I still want to clarify my term “reality” or “world”. I have been studying theoretical philosophy at Turku University ages ago. And I 100% agree with young Ludwig Wittgenstein when he describes philosophy 99% as conceptual misunderstanding meaning most of it is just plain bullshit.

      My “reality” of “the world” tries to make a separation between the “objective” structure and behavior of the reality and organisation “subjective” usage of this all of which is behavior in the “application tier”. For instance all reporting and finding information is not part of world and thus is not present in the abstract model. So when a person is making a flight reservation with a reservation application he will first find departure airport and airline company and the he will proceed to the date and the result in the flight candidates for his reservation. This all is outside of my “world”. The he steps into “the world” by asking the real event objects of the world – namely the flight objects do they still have free seats. If the answer is positive from some then he can ask this particular flight object to create a participation event connected to that flight for him and to provide him a seat number as a side effect as well.

  8. From a systems point of view I agree completely with your analysis of the reservation system . However the objects in your world have attributes which are predicated by their purpose. e.g I may in one system have an object called a Car. If I am the DVLA I will need attributes such as owner, colour, Registration etc.

    If I define a Car in a car manufacturing system (e.g for Ford) I will need completely different set of attributes.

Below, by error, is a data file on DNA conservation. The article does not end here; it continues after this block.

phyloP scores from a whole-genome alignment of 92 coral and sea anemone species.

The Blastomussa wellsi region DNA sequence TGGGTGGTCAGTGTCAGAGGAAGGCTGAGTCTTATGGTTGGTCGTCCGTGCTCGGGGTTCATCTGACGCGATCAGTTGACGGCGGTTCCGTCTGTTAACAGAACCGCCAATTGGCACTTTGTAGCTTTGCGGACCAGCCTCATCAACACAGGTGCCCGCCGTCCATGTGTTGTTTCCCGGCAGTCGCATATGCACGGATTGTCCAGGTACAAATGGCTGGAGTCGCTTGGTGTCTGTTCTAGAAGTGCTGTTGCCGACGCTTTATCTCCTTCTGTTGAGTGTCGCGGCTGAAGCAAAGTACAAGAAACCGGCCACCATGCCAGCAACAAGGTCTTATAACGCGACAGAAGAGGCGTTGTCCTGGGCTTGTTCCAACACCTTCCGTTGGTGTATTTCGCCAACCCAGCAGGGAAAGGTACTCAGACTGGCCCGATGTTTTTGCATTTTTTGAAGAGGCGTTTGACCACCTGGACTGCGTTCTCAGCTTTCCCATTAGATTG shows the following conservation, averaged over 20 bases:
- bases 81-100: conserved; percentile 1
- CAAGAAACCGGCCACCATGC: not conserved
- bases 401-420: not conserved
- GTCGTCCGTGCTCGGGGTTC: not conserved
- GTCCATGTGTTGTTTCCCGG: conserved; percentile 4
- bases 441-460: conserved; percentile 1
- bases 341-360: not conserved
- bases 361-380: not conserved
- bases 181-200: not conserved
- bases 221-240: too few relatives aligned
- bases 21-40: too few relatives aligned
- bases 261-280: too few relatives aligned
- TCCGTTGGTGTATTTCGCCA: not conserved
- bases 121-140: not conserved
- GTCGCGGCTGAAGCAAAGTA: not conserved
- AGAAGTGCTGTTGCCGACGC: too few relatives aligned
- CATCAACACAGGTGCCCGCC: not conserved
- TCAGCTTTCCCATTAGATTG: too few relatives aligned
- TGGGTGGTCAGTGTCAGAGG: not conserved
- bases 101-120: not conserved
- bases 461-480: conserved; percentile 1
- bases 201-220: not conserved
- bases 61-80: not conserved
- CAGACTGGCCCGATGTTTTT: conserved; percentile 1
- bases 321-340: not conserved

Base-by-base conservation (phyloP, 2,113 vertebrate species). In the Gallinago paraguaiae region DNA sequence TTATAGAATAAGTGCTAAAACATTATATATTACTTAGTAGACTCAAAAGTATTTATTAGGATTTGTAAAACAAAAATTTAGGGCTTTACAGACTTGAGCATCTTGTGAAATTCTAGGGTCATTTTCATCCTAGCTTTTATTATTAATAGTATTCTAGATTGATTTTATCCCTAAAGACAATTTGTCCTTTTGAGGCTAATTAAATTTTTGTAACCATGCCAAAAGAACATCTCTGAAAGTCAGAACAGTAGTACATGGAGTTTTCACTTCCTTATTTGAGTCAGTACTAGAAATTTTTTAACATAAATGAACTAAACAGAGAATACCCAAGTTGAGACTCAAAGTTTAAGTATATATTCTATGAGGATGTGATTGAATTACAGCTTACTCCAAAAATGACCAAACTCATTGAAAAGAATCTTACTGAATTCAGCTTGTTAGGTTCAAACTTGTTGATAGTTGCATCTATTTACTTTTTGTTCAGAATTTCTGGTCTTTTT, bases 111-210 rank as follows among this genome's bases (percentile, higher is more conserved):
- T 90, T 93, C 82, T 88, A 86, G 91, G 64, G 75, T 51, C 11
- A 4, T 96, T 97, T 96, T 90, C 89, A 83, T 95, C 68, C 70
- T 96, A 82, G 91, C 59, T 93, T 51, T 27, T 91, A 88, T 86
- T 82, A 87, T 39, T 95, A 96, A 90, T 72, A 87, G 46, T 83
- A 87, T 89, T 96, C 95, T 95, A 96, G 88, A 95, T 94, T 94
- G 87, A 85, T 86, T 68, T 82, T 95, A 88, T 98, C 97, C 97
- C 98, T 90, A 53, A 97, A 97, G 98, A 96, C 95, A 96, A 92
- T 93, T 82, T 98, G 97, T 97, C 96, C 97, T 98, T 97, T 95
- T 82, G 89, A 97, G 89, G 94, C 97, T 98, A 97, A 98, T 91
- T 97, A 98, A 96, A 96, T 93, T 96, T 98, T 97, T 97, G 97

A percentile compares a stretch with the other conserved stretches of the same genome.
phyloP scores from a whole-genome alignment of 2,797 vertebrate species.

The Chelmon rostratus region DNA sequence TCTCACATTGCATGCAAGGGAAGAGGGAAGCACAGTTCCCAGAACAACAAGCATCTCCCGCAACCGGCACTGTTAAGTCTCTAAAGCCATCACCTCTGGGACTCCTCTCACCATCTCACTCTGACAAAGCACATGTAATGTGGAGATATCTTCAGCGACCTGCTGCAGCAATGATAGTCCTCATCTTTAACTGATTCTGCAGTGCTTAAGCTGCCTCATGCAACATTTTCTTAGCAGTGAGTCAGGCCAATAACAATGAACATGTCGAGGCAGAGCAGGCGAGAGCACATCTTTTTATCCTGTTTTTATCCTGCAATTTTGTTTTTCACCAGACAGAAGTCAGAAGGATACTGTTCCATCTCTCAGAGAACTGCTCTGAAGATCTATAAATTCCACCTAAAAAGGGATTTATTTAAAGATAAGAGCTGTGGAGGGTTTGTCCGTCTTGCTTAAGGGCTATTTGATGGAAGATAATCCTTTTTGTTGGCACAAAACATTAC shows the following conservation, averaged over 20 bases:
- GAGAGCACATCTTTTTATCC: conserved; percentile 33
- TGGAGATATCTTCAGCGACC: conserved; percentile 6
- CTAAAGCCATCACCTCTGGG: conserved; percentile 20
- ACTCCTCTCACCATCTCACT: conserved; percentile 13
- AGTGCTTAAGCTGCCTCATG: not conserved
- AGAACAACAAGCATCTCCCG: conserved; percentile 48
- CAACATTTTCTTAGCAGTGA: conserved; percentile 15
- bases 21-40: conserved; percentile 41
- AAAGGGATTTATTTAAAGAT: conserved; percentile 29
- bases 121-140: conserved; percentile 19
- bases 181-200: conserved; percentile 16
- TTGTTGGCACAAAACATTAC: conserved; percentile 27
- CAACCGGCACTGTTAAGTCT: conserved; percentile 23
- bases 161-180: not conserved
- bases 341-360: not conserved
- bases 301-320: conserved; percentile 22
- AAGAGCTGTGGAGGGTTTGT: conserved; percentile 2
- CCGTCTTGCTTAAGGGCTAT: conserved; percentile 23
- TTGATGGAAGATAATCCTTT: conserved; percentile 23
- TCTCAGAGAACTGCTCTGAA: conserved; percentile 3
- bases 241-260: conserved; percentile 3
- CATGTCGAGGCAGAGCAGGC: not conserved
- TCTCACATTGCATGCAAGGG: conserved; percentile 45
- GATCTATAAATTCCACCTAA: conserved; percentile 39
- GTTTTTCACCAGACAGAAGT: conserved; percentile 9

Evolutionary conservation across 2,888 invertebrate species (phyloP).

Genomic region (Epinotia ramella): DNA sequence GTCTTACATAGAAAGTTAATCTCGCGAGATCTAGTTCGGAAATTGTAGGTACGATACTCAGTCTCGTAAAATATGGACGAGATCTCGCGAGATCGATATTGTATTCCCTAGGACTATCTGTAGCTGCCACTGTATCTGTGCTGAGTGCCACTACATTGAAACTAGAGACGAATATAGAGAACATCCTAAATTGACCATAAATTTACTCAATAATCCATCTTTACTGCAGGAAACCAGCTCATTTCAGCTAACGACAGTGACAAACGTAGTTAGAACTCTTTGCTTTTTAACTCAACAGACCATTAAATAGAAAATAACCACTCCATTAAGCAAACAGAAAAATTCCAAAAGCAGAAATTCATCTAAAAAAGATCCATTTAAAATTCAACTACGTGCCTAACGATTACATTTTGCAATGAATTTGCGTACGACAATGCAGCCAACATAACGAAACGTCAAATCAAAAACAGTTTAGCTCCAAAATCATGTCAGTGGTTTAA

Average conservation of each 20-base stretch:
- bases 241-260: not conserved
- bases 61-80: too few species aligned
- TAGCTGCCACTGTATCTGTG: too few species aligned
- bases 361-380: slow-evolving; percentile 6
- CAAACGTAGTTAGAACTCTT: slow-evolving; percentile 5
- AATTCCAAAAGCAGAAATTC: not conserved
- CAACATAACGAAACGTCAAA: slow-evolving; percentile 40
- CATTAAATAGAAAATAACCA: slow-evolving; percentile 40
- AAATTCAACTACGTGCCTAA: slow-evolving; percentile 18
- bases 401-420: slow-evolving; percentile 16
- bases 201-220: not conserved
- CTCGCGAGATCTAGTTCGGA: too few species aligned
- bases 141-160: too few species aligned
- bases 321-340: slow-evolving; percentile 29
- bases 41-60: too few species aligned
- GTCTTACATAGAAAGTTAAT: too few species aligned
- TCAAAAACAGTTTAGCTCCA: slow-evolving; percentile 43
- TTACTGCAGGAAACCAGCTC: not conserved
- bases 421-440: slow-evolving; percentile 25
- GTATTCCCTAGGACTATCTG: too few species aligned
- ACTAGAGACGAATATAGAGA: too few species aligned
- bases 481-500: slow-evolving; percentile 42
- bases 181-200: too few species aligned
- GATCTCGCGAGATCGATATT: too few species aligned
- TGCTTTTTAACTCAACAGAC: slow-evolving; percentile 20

Thus the purpose of the Model for Car Licensing or Car Manufacture determines what is needed in the model i.e. the purpose of the model determines what is in the model.

    One can of course have different views ( models) of the same object. (e.g a house). Depending on the purpose (e.g. To sell it to you a Salesman will present you will a magnificent picture, and possibly floor plans showing the dimensions). All of this to encourage you to put a deposit on the superb dwelling. 😉 – his purpose.

    At this stage you could easily ask for a door to be moved to another location. If the salesman wishes to sell you the house badly enough, it can easily be changed on the plans. Heaven help you, if after it has been built, you want to change the location of door – this will cost you an arm and a leg.

    The same is true of Computer systems. This is why we need to draw the plans, using models first, and get them agreed. At that stage changes are relatively easy.

    However the same house may have a wiring diagram for the electrician. Since the purpose of the plan is different then the plan will differ in many respects. There will be some ‘interfaces’ with the Salesman’s floor plan i.e the dimension of the rooms etc. The purpose of the plan determines what is in it.

    Any thoughts?

    • Well it is a fact that the modeling needs simplification. My experience of more than a hundred cases indicates that we can easily reach a model with considerably small amount of attributes during the analysis phase. As we proceed to implementing the full blown application the number of the attributes in classes increases average perhaps from double to ten times. This is why I promote an iterative approach were in analysis phase only those most important attributes are included.

      Of course the thing that you describe happens if we add point of views in single model. My practical experience show that one can “overload” a model with several viewpoints, but that will evidently lower the level of abstraction and increase amount of detail. In most businesses how ever the fact is that the number of radically different viewpoints are really rear. This meas that in average the businesses that people really do are very simple and I have not yet got this kind of a challenge in real modeling situation. I’ll hope I’ll will if there exists one out there!

      Is this an answer?

      -jukka t

Leave a Reply

Fill in your details below or click an icon to log in: Logo

You are commenting using your account. Log Out / Change )

Twitter picture

You are commenting using your Twitter account. Log Out / Change )

Facebook photo

You are commenting using your Facebook account. Log Out / Change )

Google+ photo

You are commenting using your Google+ account. Log Out / Change )

Connecting to %s

%d bloggers like this: